Brown says: “I wrote the business plan and I went to discuss it with Rich, Adam and John who were really positive about the idea. They had really wanted to do something with food until they decided against it.
“For them I think it felt a lot like unfinished business. Finance also came from private investment from contacts that I’d made in my 14 years in the industry.”
Despite receiving private funding and business support from KPMG, the brand is still a start-up which means they don’t have a huge budget to compete with rivals in the fast-food sector. While employees have unique experiences, all those working on the project need to be willing to have a hands-on approach to working life.
According to Ed Duguid, head of commercial finance, this is one of the most exciting aspects of working for the brand: “One of the great things with small business is that there’s the opportunity to muck in and get your hands dirty. We’ll be on the streets handing out samples and meeting customers.
“The main barrier I tend to find is that, because we’re all passionate, we have to be really careful about making the right priority calls and focusing energies in the right place when there’s so much you want to do creatively.”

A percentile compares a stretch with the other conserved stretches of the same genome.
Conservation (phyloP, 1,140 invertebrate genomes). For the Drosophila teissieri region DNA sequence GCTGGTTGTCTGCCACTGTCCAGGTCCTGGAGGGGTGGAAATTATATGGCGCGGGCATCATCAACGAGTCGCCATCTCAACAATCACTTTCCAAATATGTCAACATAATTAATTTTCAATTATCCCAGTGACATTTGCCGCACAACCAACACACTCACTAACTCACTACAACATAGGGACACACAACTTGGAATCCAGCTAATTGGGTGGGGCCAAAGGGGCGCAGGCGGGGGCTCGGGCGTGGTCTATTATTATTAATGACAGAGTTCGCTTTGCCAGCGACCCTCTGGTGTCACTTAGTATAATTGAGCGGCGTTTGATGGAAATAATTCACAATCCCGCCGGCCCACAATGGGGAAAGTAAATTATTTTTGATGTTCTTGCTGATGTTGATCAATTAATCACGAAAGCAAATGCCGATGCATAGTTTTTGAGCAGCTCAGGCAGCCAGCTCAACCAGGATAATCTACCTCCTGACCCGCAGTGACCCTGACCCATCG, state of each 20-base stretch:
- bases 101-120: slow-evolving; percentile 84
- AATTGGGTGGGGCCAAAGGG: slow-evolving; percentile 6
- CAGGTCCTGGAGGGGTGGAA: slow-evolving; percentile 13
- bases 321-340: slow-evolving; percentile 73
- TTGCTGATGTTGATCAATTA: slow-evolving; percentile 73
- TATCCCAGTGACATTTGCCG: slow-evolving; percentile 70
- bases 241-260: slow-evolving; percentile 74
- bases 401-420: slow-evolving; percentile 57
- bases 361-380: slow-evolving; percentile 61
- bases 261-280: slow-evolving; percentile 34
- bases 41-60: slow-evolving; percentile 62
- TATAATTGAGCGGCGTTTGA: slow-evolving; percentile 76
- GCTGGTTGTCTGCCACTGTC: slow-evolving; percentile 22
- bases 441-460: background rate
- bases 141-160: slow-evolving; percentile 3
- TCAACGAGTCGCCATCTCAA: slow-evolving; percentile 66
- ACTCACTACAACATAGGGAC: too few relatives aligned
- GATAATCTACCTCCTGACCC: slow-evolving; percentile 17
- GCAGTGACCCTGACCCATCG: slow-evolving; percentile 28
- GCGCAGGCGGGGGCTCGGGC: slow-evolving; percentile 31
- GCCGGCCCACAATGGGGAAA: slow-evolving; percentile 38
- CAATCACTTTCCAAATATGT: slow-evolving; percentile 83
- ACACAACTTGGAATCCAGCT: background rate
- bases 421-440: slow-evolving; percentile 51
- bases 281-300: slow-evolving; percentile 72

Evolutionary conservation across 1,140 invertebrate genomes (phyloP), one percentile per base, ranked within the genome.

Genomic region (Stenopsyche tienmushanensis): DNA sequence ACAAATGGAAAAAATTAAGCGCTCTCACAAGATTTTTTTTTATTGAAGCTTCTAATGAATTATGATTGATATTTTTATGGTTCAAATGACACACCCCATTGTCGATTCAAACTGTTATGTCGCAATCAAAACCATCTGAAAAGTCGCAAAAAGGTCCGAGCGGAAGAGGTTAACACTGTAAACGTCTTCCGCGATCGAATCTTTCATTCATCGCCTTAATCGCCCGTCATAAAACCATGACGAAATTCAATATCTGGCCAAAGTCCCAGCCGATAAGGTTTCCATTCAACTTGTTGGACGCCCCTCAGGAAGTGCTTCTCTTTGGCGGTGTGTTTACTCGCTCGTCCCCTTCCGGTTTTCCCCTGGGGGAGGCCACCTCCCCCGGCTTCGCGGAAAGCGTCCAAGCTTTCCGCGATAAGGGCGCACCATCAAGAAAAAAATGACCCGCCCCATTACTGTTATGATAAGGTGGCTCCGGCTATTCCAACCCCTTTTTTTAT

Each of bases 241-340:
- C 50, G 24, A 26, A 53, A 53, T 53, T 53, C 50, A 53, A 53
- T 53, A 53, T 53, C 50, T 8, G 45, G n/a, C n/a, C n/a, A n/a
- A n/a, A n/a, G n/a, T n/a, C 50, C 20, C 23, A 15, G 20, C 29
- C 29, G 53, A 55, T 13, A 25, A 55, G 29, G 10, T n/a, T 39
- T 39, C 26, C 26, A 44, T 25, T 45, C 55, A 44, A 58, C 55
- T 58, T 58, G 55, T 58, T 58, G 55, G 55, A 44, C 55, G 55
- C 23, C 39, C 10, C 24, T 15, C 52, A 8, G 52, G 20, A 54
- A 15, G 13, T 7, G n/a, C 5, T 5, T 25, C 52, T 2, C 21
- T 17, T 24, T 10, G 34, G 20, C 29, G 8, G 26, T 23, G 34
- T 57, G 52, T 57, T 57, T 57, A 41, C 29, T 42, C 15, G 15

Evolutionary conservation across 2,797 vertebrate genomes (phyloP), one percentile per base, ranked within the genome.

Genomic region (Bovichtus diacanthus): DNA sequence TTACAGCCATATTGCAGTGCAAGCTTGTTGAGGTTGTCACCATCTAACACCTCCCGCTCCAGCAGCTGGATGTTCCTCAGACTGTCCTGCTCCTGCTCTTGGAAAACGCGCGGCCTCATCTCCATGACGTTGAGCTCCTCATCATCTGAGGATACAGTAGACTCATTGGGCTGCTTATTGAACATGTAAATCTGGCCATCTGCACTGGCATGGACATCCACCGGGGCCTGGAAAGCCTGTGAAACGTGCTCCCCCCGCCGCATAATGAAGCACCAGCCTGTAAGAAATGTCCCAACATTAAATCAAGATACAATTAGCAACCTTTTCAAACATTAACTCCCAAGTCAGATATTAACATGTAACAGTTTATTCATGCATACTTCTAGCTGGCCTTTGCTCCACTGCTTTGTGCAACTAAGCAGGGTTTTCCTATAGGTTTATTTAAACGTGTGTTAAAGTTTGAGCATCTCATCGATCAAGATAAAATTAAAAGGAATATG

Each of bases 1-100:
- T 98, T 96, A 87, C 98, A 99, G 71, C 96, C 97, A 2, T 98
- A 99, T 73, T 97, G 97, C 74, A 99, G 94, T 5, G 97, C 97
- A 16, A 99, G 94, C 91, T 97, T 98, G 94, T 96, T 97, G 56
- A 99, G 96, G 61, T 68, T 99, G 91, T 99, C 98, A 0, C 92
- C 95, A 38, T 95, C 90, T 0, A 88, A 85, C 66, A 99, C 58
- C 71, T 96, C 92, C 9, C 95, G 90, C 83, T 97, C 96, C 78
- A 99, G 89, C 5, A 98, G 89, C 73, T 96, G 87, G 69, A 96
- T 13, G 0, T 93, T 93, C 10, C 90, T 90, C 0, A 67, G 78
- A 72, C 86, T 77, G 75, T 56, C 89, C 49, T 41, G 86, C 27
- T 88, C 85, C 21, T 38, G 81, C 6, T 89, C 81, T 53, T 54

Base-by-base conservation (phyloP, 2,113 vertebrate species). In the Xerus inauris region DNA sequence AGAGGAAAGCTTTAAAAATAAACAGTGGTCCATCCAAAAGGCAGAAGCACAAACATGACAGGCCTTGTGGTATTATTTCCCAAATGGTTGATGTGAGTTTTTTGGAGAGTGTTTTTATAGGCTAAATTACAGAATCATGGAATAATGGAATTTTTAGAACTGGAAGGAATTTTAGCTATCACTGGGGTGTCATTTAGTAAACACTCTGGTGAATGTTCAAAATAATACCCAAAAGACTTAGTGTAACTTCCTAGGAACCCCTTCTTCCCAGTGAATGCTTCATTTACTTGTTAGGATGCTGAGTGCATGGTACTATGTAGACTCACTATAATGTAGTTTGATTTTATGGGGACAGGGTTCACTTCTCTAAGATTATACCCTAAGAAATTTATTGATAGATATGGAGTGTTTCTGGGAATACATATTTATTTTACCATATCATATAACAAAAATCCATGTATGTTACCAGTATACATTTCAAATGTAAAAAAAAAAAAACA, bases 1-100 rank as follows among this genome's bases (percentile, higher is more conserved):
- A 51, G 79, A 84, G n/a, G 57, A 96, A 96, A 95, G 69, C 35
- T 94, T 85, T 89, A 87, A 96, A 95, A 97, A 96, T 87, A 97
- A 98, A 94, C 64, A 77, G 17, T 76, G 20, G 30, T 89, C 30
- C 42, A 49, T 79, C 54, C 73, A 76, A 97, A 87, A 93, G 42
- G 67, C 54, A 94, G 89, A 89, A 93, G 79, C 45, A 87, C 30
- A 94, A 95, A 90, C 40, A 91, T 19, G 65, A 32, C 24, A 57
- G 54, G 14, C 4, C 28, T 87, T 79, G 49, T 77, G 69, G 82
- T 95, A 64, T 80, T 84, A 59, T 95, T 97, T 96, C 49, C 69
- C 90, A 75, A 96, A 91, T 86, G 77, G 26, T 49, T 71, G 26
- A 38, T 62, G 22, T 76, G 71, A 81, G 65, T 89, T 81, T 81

Brown says it’s vital to remain focused if the company is to succeed long term. “There is a lot of practical stuff we need to consider,” he says. “We need to make sure that everything happens at the right time so its important to make sure the team is ready, that we have the right space or that the packaging is done – if one of those areas isn’t ready, then everything falls down.”
Maintaining focus has also allowed Bol to build a strong relationship with large stores – despite the fact that it is such a young brand. In the grocery sector, there are only a few periods in the financial year where supermarkets are open to making purchasing decisions. When Bol was founded, Brown had a strong idea of the time-scale the businesses needed to develop by in order to fit in with the buying process.
He said: “With supermarkets you don’t get a second chance. For us it was all about which window we were going to go for and that was the April/May 2015 window - that’s what we lined up to go for.”
“There’s not a lot of space in supermarkets and there are a lot of companies vying for those spaces. It is important not only that you can create a product that will definitely sell, but you are consistent about the service that you provide.”
“We’ve taken a great idea and created great products on scale and then gone out there and spoken to supermarket buyers and they are giving us a shot. The thing is that in the sector we are playing in, most products are from big companies. We’re a start-up so its great that they have supported us.”
In the next instalment of our Bol Food series, we find out about the company’s ethos, and branding…